FUTURE HELO ACQUISITIONS
Armed Aerial Scout competition draws 7 hopefuls
AgustaWestland, AVX, Bell, Boeing, Eurocopter, MD and Sikorsky look to win US Army's AAS award for up to 368 new helicopters to replace Bell's OH58D Kiowa Warrior.
By Stuart Lau
ATP/FE/CFII Boeing 747, 747-400, 757/767, CRJ and Saab 340
Battlefield V/STOL machines in the US Army's current arsenal consist mainly of heavyweights like the CH47 Chinook, V22 Osprey tiltrotor, UH60 Black Hawk and AH64 Apache. Experienced Army officers have voiced a need for an Armed Aerial Scout with high speed, better hot-and-high performance and more powerful weapon capability than the current OH58D Kiowa Warrior shown in the center circle photo.
Recent wars in Iraq and Afghanistan exposed severe performance and capability shortcomings of the US Army's current armed reconnaissance platform—the Bell OH58D Kiowa Warrior.
These limitations put US warfighters—both on the ground and in the air—at risk. Now, reportedly, the Army will decide by the end of this year whether to replace the aircraft with a new Armed Aerial Scout (AAS) or further update a vulnerable 40-year-old design.
Two earlier attempts in the past decade to replace the Kiowa Warrior failed.
The Boeing-Sikorsky RAH66 Comanche was killed by cost overruns in 2004. Four years later, a similar fate befell the Bell ARH70A Arapaho armed reconnaissance helicopter program.
Now, under the US's "fiscally austere" environment, the current AAS program has reached a critical juncture. Manufacturers have been pouring millions of dollars into AAS configured helicopter projects with hopes of being awarded a large contract for up to 368 aircraft. At $13–15 million per copy, the stakes are high, but the message from Washington has not always been clear.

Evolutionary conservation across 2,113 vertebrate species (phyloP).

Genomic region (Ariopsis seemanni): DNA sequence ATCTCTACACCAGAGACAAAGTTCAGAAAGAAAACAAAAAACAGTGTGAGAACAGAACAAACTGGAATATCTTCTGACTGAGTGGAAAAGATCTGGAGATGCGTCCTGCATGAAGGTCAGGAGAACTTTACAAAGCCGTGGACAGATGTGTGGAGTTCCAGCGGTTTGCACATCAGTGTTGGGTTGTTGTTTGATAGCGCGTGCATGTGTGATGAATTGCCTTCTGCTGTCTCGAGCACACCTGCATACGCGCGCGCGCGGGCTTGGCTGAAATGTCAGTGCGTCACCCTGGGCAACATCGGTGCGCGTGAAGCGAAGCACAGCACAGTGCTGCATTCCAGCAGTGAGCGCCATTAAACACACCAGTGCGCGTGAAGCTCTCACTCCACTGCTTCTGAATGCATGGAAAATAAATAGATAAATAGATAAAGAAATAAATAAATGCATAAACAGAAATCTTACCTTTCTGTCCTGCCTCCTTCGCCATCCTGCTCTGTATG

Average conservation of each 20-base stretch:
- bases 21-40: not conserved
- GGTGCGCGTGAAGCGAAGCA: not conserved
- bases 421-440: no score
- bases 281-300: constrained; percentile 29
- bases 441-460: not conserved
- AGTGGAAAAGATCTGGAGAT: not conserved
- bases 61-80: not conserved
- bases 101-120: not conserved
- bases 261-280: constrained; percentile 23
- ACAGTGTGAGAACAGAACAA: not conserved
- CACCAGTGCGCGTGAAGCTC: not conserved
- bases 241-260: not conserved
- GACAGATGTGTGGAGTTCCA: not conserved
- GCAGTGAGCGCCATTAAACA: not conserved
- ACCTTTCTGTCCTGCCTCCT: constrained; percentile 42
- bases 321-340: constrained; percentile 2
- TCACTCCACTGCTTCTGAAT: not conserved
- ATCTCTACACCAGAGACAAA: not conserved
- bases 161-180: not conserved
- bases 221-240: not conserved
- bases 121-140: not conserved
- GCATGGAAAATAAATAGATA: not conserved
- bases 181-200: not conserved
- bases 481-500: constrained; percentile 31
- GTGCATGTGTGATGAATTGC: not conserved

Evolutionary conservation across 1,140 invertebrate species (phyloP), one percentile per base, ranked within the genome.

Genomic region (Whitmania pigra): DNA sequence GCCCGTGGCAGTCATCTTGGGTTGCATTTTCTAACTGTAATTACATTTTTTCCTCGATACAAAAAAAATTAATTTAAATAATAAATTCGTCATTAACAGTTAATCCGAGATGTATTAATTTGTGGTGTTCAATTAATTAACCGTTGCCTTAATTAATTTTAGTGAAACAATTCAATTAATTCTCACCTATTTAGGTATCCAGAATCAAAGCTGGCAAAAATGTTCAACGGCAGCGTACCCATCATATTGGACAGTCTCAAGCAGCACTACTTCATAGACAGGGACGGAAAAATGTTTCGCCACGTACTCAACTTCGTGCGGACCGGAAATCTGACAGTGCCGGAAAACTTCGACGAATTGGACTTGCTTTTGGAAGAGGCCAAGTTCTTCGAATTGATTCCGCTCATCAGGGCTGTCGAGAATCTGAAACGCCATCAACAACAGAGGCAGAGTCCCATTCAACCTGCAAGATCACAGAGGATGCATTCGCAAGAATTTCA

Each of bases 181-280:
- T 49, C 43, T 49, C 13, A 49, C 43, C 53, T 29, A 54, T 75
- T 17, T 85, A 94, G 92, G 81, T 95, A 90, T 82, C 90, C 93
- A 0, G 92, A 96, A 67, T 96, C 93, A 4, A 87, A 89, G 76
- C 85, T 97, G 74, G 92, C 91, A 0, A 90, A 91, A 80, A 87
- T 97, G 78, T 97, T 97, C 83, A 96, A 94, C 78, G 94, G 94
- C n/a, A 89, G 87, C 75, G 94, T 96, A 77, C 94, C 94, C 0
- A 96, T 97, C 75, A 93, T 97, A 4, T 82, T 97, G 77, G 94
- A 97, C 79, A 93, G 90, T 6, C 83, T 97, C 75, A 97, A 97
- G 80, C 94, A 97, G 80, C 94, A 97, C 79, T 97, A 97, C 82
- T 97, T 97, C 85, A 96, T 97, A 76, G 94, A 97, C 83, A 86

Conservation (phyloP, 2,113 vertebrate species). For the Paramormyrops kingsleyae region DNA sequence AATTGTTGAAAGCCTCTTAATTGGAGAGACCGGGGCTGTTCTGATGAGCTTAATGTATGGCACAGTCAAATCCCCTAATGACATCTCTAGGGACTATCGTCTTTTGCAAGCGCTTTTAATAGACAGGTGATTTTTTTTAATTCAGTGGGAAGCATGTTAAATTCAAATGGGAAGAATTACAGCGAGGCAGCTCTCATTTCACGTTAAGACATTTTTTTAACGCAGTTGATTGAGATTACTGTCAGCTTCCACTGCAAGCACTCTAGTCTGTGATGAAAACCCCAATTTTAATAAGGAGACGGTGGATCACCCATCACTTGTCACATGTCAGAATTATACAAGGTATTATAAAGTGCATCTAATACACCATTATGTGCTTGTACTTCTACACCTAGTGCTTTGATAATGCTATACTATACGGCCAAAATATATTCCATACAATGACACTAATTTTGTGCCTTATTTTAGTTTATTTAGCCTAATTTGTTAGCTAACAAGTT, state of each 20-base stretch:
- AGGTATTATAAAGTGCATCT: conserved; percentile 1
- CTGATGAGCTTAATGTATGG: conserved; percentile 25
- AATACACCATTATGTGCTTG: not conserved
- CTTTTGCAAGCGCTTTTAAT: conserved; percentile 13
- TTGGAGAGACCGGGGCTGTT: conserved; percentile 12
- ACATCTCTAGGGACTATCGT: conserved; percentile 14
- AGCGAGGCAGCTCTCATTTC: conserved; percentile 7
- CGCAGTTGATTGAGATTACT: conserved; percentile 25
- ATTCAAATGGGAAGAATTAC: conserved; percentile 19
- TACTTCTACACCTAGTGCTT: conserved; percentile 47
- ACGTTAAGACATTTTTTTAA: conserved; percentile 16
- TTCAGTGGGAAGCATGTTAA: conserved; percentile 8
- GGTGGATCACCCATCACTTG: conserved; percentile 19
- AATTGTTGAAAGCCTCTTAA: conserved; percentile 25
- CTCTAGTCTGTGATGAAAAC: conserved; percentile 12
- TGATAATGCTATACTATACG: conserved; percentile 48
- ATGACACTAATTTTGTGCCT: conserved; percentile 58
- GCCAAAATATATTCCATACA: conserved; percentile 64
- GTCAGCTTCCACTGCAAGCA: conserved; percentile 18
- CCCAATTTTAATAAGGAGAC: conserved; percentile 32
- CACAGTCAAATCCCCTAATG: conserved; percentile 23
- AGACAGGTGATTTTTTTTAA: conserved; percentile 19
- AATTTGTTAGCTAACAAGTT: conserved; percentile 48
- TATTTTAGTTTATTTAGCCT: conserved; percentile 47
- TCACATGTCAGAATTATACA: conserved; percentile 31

In all, 7 manufacturers have taken aim at the AAS program. Most AAS contenders are conventional in design—others offer new concepts.
Examples of exciting new technologies are AVX Aircraft's patented compound coaxial rotor and dual-ducted-fan system and the Sikorsky S97 Raider, based on the FBW flight control coaxial/pusher configuration that propelled the X2 technology demonstrator to over 250 kts.
In any case, all the manufacturers are promising increased capabilities and performance over the current Kiowa Warrior. Ultimately, many of these technological advances and improvements will likely be passed on to civil helicopters, increasing safety, utility and performance.
Mind the gap
In 2009, the Joint Requirements Oversight Council (JROC) identified specific OH58D capability gaps. Many of the gaps identified are being addressed through the OH58F upgrade, which incorporates the cockpit and sensor upgrade program (CASUP). These improvements are part of an Army-led initiative, and relate mainly to obsolescence and sensor capabilities such as joint, combined and multinational interoperability, versatility (ability to react to mission task changes) and sustainability through component and airframe limits.
JROC OH58D performance gaps were identified as limited lift and maneuvering capability at mission weights in a 4000-ft/95°F environment and inability to operate in 6000-ft/95°F (6K/95) conditions.
Additional shortcomings in the D model include lack of range, speed, crash survivability and high-risk autorotation traits. The US Army has not yet released an RFP for AAS. However, it is widely expected that any required specs will have to satisfy these performance-related capability gaps.